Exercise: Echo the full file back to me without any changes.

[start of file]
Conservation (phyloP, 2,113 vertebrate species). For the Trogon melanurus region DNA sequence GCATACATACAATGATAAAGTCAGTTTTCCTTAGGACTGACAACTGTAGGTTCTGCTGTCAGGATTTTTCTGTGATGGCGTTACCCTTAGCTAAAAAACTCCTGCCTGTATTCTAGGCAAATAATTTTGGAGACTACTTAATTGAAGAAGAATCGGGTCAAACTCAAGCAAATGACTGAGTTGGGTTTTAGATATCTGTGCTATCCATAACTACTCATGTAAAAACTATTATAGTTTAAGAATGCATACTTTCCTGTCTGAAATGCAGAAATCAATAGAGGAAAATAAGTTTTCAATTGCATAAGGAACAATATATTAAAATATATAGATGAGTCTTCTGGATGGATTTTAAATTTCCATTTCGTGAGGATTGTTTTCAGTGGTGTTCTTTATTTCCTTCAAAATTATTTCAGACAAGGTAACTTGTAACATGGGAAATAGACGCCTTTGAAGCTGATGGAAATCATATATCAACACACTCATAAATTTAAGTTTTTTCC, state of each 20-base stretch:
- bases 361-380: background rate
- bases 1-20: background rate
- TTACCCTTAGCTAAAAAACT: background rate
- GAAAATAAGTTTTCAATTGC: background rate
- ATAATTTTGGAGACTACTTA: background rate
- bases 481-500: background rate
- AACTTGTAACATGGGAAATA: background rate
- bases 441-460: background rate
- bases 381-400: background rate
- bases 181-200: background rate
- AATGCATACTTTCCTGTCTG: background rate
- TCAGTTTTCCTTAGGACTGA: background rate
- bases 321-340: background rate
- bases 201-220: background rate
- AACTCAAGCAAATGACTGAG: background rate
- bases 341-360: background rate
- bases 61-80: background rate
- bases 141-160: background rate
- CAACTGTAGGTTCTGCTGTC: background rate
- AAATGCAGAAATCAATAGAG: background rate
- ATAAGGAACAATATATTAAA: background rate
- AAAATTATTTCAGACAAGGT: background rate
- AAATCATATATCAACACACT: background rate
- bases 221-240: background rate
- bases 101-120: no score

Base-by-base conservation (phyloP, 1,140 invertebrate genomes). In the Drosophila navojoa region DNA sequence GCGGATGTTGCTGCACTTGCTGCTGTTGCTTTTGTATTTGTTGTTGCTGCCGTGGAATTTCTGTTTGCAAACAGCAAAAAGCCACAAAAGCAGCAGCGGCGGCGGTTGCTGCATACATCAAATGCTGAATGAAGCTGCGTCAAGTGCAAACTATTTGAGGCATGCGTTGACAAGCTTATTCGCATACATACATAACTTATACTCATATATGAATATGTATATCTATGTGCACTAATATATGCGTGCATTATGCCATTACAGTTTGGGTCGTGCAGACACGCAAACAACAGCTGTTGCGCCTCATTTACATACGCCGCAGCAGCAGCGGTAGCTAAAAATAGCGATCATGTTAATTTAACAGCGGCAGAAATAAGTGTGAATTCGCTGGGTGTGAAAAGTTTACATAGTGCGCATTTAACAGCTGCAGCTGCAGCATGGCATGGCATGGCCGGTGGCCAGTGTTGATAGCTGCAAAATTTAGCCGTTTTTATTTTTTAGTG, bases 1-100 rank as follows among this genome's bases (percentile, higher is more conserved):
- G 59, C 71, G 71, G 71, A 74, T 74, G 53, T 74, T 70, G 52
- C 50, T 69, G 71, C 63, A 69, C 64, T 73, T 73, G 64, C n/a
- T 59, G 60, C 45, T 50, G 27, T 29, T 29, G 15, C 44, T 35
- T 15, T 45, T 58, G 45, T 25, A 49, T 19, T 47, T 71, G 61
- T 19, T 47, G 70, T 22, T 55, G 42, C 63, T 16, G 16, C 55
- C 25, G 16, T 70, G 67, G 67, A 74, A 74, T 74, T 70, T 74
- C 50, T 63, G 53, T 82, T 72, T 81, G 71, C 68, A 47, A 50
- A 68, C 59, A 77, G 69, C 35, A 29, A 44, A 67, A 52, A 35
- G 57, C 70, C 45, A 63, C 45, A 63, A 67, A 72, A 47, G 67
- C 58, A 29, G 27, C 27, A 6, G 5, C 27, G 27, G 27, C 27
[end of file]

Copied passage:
Conservation (phyloP, 2,113 vertebrate species). For the Trogon melanurus region DNA sequence GCATACATACAATGATAAAGTCAGTTTTCCTTAGGACTGACAACTGTAGGTTCTGCTGTCAGGATTTTTCTGTGATGGCGTTACCCTTAGCTAAAAAACTCCTGCCTGTATTCTAGGCAAATAATTTTGGAGACTACTTAATTGAAGAAGAATCGGGTCAAACTCAAGCAAATGACTGAGTTGGGTTTTAGATATCTGTGCTATCCATAACTACTCATGTAAAAACTATTATAGTTTAAGAATGCATACTTTCCTGTCTGAAATGCAGAAATCAATAGAGGAAAATAAGTTTTCAATTGCATAAGGAACAATATATTAAAATATATAGATGAGTCTTCTGGATGGATTTTAAATTTCCATTTCGTGAGGATTGTTTTCAGTGGTGTTCTTTATTTCCTTCAAAATTATTTCAGACAAGGTAACTTGTAACATGGGAAATAGACGCCTTTGAAGCTGATGGAAATCATATATCAACACACTCATAAATTTAAGTTTTTTCC, state of each 20-base stretch:
- bases 361-380: background rate
- bases 1-20: background rate
- TTACCCTTAGCTAAAAAACT: background rate
- GAAAATAAGTTTTCAATTGC: background rate
- ATAATTTTGGAGACTACTTA: background rate
- bases 481-500: background rate
- AACTTGTAACATGGGAAATA: background rate
- bases 441-460: background rate
- bases 381-400: background rate
- bases 181-200: background rate
- AATGCATACTTTCCTGTCTG: background rate
- TCAGTTTTCCTTAGGACTGA: background rate
- bases 321-340: background rate
- bases 201-220: background rate
- AACTCAAGCAAATGACTGAG: background rate
- bases 341-360: background rate
- bases 61-80: background rate
- bases 141-160: background rate
- CAACTGTAGGTTCTGCTGTC: background rate
- AAATGCAGAAATCAATAGAG: background rate
- ATAAGGAACAATATATTAAA: background rate
- AAAATTATTTCAGACAAGGT: background rate
- AAATCATATATCAACACACT: background rate
- bases 221-240: background rate
- bases 101-120: no score

Base-by-base conservation (phyloP, 1,140 invertebrate genomes). In the Drosophila navojoa region DNA sequence GCGGATGTTGCTGCACTTGCTGCTGTTGCTTTTGTATTTGTTGTTGCTGCCGTGGAATTTCTGTTTGCAAACAGCAAAAAGCCACAAAAGCAGCAGCGGCGGCGGTTGCTGCATACATCAAATGCTGAATGAAGCTGCGTCAAGTGCAAACTATTTGAGGCATGCGTTGACAAGCTTATTCGCATACATACATAACTTATACTCATATATGAATATGTATATCTATGTGCACTAATATATGCGTGCATTATGCCATTACAGTTTGGGTCGTGCAGACACGCAAACAACAGCTGTTGCGCCTCATTTACATACGCCGCAGCAGCAGCGGTAGCTAAAAATAGCGATCATGTTAATTTAACAGCGGCAGAAATAAGTGTGAATTCGCTGGGTGTGAAAAGTTTACATAGTGCGCATTTAACAGCTGCAGCTGCAGCATGGCATGGCATGGCCGGTGGCCAGTGTTGATAGCTGCAAAATTTAGCCGTTTTTATTTTTTAGTG, bases 1-100 rank as follows among this genome's bases (percentile, higher is more conserved):
- G 59, C 71, G 71, G 71, A 74, T 74, G 53, T 74, T 70, G 52
- C 50, T 69, G 71, C 63, A 69, C 64, T 73, T 73, G 64, C n/a
- T 59, G 60, C 45, T 50, G 27, T 29, T 29, G 15, C 44, T 35
- T 15, T 45, T 58, G 45, T 25, A 49, T 19, T 47, T 71, G 61
- T 19, T 47, G 70, T 22, T 55, G 42, C 63, T 16, G 16, C 55
- C 25, G 16, T 70, G 67, G 67, A 74, A 74, T 74, T 70, T 74
- C 50, T 63, G 53, T 82, T 72, T 81, G 71, C 68, A 47, A 50
- A 68, C 59, A 77, G 69, C 35, A 29, A 44, A 67, A 52, A 35
- G 57, C 70, C 45, A 63, C 45, A 63, A 67, A 72, A 47, G 67
- C 58, A 29, G 27, C 27, A 6, G 5, C 27, G 27, G 27, C 27